Monopolies are built from the psychology of "free"

Posted by on June 01, 2019 · 3 mins read

I want to deconstruct a statement from my last post:

“The ease of using using a free product blinds many of us from scrutinizing the product’s true cost. When you can’t identify what there is to lose, there is only upside from something free.”

Studies show that consumers become irrational when goods are free. As an undergrad, I was fortunate enough to gather a few early datasets in a UROP with Dan Ariely, one of the most influential professors studying the irrational economic behaviors around “free” prices. At the time, I felt this was merely an exercise to put something on my resume, but it turns out his research contains some of the most influential theories in business today.

Long after my graduation, he published an amazing book “Predictably Irrational” that I recommend to any business owner thinking about free pricing. In Chapter 3, he highlights a specific case study on prices: Amazon shipping costs in France. There was a period of time where Amazon shipping costs in France were at 1 Franc ($0.20 USD) - meaningless in terms of cost to the customer. As soon as France went to free shipping, sales jumped tremendously. The difference between 20 cents and 0 cents is effectively meaningless in monetary value, but the disproportionate value in sales increase when shipping went to zero cost showed how consumers buy more product because of the “free” label.

Observing monopolistic side effects of free pricing under instant distribution through technology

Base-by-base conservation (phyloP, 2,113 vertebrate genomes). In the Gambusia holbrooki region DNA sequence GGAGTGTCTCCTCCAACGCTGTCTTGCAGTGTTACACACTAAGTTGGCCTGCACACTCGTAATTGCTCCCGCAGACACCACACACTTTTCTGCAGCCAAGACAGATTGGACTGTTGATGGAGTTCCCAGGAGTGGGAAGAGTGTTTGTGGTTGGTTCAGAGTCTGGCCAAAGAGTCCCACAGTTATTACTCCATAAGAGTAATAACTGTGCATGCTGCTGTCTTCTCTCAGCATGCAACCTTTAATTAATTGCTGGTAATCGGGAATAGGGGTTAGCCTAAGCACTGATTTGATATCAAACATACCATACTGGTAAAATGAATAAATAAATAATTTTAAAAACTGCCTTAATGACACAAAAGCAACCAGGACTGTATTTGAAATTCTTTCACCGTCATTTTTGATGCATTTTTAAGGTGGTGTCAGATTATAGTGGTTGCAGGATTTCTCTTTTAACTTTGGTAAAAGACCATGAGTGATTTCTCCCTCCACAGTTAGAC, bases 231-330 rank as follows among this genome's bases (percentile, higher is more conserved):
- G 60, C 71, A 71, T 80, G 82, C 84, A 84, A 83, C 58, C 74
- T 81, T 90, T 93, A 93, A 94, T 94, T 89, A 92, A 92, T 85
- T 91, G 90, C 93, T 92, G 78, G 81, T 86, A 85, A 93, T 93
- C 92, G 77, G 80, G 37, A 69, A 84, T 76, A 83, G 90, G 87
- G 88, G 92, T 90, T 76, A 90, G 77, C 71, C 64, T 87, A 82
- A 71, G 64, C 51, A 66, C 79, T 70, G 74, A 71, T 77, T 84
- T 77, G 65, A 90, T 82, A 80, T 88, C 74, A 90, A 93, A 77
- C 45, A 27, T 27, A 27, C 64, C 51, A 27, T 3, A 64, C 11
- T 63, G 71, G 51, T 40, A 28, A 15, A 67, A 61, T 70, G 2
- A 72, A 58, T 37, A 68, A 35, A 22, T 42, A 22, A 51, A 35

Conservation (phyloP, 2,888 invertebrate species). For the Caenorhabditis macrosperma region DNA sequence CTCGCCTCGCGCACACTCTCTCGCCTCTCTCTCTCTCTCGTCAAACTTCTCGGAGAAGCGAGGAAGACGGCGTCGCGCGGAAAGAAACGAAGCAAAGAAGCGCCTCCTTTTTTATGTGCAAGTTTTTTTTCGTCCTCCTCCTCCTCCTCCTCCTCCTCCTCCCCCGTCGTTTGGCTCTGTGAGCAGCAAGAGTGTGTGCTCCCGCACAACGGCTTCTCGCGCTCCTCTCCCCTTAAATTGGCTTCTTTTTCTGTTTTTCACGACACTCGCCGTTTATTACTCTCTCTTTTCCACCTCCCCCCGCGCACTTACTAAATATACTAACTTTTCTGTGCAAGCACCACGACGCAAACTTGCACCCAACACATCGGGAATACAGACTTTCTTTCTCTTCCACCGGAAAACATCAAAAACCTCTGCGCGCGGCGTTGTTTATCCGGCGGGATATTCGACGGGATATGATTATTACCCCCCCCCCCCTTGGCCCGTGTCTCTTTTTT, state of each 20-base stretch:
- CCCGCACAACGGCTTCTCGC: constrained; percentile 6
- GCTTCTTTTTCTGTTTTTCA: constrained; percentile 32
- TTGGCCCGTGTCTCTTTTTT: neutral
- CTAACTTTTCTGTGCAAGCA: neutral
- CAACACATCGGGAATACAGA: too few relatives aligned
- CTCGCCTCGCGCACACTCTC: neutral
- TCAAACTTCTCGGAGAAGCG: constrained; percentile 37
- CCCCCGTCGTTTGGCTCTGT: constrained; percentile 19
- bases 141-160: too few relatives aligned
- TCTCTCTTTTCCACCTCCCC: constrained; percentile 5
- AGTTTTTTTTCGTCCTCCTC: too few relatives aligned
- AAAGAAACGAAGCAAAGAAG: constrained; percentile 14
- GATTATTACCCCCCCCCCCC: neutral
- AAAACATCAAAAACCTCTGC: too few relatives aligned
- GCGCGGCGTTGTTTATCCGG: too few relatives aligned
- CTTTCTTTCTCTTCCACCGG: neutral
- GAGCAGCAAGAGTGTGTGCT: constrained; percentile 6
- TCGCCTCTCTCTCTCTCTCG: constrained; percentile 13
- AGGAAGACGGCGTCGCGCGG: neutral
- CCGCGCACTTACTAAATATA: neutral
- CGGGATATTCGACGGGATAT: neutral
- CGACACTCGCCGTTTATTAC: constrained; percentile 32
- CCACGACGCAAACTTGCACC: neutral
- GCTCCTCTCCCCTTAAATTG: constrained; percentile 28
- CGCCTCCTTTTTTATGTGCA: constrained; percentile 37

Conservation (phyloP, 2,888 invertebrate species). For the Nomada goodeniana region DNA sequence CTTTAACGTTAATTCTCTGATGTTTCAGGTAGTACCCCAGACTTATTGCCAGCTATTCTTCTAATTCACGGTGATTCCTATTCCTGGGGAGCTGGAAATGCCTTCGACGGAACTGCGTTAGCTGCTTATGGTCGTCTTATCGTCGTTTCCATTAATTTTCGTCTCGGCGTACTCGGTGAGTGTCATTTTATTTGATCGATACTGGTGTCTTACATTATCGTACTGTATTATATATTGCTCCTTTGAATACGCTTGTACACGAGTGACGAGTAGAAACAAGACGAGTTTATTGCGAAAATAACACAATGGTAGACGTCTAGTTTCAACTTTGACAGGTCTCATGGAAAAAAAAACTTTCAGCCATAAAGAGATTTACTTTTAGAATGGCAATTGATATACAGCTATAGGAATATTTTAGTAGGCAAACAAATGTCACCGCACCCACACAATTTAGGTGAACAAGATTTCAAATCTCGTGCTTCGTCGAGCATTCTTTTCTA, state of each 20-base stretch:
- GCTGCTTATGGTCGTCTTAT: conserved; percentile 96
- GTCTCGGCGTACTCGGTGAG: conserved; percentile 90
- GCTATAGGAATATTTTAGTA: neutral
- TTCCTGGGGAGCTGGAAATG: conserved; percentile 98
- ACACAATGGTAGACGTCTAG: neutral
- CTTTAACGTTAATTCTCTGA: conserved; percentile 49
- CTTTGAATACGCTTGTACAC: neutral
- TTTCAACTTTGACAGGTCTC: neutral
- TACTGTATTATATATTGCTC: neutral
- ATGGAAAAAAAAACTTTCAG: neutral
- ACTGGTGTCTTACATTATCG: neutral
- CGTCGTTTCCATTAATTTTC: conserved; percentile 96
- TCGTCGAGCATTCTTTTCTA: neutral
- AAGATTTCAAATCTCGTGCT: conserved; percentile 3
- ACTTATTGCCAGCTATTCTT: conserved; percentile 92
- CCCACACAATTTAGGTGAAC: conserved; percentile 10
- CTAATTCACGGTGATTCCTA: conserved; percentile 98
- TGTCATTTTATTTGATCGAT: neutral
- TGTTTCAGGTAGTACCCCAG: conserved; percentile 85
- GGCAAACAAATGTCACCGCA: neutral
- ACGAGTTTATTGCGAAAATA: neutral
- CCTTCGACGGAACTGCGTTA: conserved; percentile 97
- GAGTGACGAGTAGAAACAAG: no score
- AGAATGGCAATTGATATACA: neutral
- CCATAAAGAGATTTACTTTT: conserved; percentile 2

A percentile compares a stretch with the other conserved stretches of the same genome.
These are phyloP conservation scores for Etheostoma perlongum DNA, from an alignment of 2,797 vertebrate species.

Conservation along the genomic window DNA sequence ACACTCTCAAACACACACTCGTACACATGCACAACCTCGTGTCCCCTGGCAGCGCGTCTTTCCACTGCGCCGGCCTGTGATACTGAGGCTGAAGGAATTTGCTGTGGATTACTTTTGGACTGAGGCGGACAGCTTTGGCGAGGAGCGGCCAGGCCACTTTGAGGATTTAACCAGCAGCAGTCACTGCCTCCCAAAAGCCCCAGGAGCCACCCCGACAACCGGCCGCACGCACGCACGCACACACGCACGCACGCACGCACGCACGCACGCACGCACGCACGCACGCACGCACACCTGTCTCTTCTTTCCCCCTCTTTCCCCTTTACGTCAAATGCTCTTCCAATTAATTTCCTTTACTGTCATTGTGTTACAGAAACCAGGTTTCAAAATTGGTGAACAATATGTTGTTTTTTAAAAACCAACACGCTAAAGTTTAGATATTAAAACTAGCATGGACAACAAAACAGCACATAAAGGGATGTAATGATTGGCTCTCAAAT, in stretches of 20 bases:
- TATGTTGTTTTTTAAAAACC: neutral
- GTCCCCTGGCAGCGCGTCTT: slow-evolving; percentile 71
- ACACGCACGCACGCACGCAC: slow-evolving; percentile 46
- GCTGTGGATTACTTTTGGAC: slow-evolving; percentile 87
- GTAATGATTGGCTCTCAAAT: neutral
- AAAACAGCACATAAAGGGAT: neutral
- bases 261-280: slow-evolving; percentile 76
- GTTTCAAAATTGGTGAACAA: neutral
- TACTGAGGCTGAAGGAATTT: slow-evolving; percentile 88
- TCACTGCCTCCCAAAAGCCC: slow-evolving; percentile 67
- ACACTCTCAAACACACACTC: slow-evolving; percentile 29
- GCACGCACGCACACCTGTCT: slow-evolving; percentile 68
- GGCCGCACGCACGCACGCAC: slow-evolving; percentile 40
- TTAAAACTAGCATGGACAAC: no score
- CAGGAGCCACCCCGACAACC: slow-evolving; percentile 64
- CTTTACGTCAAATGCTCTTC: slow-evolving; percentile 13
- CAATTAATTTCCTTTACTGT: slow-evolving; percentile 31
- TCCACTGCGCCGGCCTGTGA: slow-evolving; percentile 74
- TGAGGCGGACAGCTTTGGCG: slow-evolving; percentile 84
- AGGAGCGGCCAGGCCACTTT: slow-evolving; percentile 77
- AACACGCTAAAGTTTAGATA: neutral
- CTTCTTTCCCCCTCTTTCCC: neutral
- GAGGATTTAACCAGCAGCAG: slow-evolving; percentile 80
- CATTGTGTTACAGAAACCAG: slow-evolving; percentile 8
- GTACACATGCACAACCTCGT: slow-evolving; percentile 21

For the last two decades, consumers exhibited irrational behavior by overusing “free” online services, primarily because these services are instantly accessible (time pressure) and infinitely scalable (quick access). As consumers made instantaneous decisions around highly scalable and free products, they misjudged long term costs to themselves. Eventually when these “free” businesses monetized, consumers that irrationally adopted the product eventually got hurt. We are currently seeing this in cases with FB and Google.

Anti-trust policies do not fit squarely into the big technology company mold. Most anti-trust policies are constructed so that companies can’t raise prices too high. Monopolies become obvious when companies can set whatever price they want. In technology, however, it’s the exact opposite. Prices are the lowest they can be for the consumer – free. When technology companies are able to own the mindshare and monetize behind the scenes, this is when they’ve effectively gained control over the market.

It will take years before anti-trust policies are built for technology companies. Each company is different in its strategy and hard to generalize for. The ways that these companies get to scale are roughly similar, but there are no economic models that understand free monopolies. An additional wrinkle in software companies is its platform aspect. Platforms allow other companies to develop within their rules; monopolistic platforms observe successful ventures and copy them very quickly to take advantage of their instant distribution.